A colleague recently commented that I spend more on textbooks than most other areas of IT put together and I guess it is probably true. This is something of a paradox you might think; a topic that is ‘leading edge’ and exists on computer screens but yet for which the development team relies heavily on the printed medium.
I’ve been truly amazed at the volume and quality of current publication books that are wholly relevant to BI. Not books on tuning to optimise warehouse ETL performance, or even books that you are already reading like those from Kimball University, but books on really creative things, like design and layout.
The whole art of physical ‘cutting and pasting’ existed way before Ctrl/Command-X/Vcame along and we really have corrupted the art in typical modern ‘bigger, better, faster’ fashion. Fortunately the purists live on and we have much to learn from them. So if you are responsible for delivering reports or BI content to your community I urge you to invest a few hours just researching the design and layout aspects of your information presentation.Â If you’re not already a convert I think you will be surprised at just how much there is to it and probably unnerved about how little you know and some of the basic mistakes we have all been making.
Tufte just has to be on the shelf of any BI presentation designer and everyone I’ve shown this particular volume to has either bought a copy themselves or coveted mine past the point of politeness. The physical presentation in this book is incredible and you find yourself respectfully turning each page marveling at the typesetting and the effort put into its creation. I particularly wanted to mention Tufte because he referenced a PowerPoint version of the Gettysburg Address from Peter Norvig, Director of Research at Google, which includes a wonderful example of a meaningless slide, the type of which we unfortunately see and endure all too many of.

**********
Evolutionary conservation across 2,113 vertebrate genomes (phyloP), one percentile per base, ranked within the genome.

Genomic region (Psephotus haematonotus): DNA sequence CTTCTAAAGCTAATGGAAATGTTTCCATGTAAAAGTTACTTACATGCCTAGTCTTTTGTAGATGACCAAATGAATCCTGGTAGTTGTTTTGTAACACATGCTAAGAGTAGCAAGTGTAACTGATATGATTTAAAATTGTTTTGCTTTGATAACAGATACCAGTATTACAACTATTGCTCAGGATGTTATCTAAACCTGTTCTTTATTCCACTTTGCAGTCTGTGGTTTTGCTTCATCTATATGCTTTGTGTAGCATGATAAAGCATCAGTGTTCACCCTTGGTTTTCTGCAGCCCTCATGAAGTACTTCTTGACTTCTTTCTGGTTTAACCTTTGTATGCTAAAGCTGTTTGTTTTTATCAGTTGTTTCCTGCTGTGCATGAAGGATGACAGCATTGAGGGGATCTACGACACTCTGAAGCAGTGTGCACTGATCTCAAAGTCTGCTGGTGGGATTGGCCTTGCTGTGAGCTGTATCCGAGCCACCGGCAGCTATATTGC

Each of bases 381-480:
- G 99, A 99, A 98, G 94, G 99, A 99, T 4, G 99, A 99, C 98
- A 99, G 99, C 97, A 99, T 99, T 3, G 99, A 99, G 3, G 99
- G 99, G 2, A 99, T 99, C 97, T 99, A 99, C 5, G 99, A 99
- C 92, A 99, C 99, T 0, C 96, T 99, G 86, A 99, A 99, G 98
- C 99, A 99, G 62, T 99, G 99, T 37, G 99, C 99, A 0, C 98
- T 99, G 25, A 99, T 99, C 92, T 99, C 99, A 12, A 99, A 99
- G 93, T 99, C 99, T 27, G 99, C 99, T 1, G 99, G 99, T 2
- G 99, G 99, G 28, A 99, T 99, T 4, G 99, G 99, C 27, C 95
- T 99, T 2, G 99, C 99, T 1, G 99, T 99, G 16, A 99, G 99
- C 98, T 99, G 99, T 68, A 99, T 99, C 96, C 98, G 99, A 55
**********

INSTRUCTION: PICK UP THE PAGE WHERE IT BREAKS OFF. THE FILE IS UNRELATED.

His point, and that of many others, is that PowerPoint enables awful presentations, ones that send the audience to sleep, after insulting them.
My point, is that I’ve finally decided to do something about it and stop doing PowerPoint presentations (well OK, seriously cut down on them). Being a BI evangelist in a university is a role that involves making a lot of presentations. So I bought another book (no surprise there) which describes the Extreme Presentation Method. I dismissed it initially as a pretty insignificant volume but dragged myself through it this week as I have a presentation to make to CAUDIT on Monday.
So far I have a lot of pieces of paper with scribbles on them, some cards which vaguely resemble a Best Man speech I gave at a wedding about 10 years ago, and not a PowerPoint or bullet in sight!
I’ll let you know how I go but so far I think it might just be crazy enough to work…